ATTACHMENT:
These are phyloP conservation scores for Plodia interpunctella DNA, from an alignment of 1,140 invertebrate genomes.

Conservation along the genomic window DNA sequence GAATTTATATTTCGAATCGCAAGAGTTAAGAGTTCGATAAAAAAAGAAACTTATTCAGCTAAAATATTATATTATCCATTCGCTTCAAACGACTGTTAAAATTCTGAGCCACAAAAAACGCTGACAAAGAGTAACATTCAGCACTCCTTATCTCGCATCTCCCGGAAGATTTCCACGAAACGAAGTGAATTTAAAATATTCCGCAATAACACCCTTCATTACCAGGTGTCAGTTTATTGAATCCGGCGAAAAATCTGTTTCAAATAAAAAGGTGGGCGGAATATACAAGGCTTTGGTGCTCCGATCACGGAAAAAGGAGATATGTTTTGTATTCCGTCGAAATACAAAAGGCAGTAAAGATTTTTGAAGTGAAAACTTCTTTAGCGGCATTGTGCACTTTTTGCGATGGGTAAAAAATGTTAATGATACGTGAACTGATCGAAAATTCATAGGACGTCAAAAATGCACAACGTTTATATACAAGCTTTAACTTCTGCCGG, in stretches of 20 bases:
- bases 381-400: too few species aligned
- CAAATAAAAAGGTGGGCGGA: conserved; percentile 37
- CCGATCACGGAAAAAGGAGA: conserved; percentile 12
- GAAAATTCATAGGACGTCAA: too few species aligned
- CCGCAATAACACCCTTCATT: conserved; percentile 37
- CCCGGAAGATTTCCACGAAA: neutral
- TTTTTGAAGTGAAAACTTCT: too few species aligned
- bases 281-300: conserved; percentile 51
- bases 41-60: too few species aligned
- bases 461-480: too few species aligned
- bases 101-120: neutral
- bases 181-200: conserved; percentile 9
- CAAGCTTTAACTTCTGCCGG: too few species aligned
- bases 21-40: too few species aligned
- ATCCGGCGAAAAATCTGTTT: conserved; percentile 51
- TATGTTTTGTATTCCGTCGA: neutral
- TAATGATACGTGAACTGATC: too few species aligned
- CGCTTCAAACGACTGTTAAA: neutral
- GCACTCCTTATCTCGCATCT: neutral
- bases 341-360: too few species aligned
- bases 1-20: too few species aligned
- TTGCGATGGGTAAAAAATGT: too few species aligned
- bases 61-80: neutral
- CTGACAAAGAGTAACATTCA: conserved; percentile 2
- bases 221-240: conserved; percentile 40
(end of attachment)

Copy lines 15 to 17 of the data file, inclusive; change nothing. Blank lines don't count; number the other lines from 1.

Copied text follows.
- CAAGCTTTAACTTCTGCCGG: too few species aligned
- bases 21-40: too few species aligned
- ATCCGGCGAAAAATCTGTTT: conserved; percentile 51